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why we want what we can't have in love

Updated: Jun 17

It's a game that no one wins.


You know how it is. You meet someone at a beer garden. You start hanging out. You cruise the city in a busted Corvette. You make Bloody Marys and watch “Totoro.” You go to the symphony. You butcher a Johnny Cash and June Carter karaoke duet.


Then after a few months you start to wonder how you’ve spent so much time together yet somehow the emotional intimacy piece of the equation hasn’t progressed past week three. But you decide to try just a little bit harder and to hang in there just a little bit longer because you’ve already put in this much time.


If someone tells you not to think about an elephant, you’re going to think about an elephant.


See?


Whether a person is in another relationship, lives thousands of miles away, or is emotionally distant, we often want what, or rather who, we can’t have.


But what’s so alluring about the chase? And why might you continue to pursue someone who is so plainly just out of reach? As it turns out, the reasons are deeply psychological.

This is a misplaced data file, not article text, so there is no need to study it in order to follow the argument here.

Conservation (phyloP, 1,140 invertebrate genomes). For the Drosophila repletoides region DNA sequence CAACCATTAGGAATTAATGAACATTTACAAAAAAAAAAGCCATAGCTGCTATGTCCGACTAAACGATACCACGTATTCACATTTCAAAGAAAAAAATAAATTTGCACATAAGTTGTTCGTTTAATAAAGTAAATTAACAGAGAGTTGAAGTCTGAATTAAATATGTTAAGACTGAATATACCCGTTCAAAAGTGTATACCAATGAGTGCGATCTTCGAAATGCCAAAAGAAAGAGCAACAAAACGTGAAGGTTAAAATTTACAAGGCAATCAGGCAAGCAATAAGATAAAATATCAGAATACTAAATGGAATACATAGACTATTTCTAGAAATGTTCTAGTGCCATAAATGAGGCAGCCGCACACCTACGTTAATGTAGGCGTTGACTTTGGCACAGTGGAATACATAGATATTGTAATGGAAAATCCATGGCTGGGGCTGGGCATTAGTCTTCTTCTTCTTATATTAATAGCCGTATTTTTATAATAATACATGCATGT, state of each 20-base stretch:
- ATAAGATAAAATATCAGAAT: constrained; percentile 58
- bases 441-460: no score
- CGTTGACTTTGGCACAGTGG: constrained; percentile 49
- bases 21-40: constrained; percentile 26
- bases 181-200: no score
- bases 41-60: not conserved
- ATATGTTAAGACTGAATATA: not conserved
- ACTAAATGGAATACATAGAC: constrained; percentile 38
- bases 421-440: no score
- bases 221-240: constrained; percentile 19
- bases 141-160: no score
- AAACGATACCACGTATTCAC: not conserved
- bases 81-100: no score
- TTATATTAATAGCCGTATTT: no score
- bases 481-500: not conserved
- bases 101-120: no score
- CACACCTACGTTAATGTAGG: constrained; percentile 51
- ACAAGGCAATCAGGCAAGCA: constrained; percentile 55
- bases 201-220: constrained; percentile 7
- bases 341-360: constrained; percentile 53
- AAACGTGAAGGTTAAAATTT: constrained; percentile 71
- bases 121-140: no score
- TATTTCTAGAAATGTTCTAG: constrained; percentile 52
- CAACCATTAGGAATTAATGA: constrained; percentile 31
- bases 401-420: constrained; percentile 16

You’re confusing anxiety for excitement.


"I've found that most of us have been socialized to confuse emotional unavailability with mystery and romantic intrigue because of the way love is depicted in movies,” says relationship expert and coach Theora Meonch. “Stack that with the fact that most of us grew up in households where love was practiced dysfunctionally, often withheld or highly conditional, and you've got a recipe for thinking that being avoided, ignored, and not communicated with is not only normal but ‘part of love.’ We confuse chemistry with the experience of anxious attraction.”


Anita Chipala, author of “First Comes Us: The Busy Couple’s Guide to Lasting Love,” agrees, “The uncertainty created by someone who is emotionally unavailable is not excitement and passion, it’s anxiety. Being with someone who is consistent and stable can actually feel boring in the beginning, but this person may be a better fit for you emotionally.”






You want to win the game.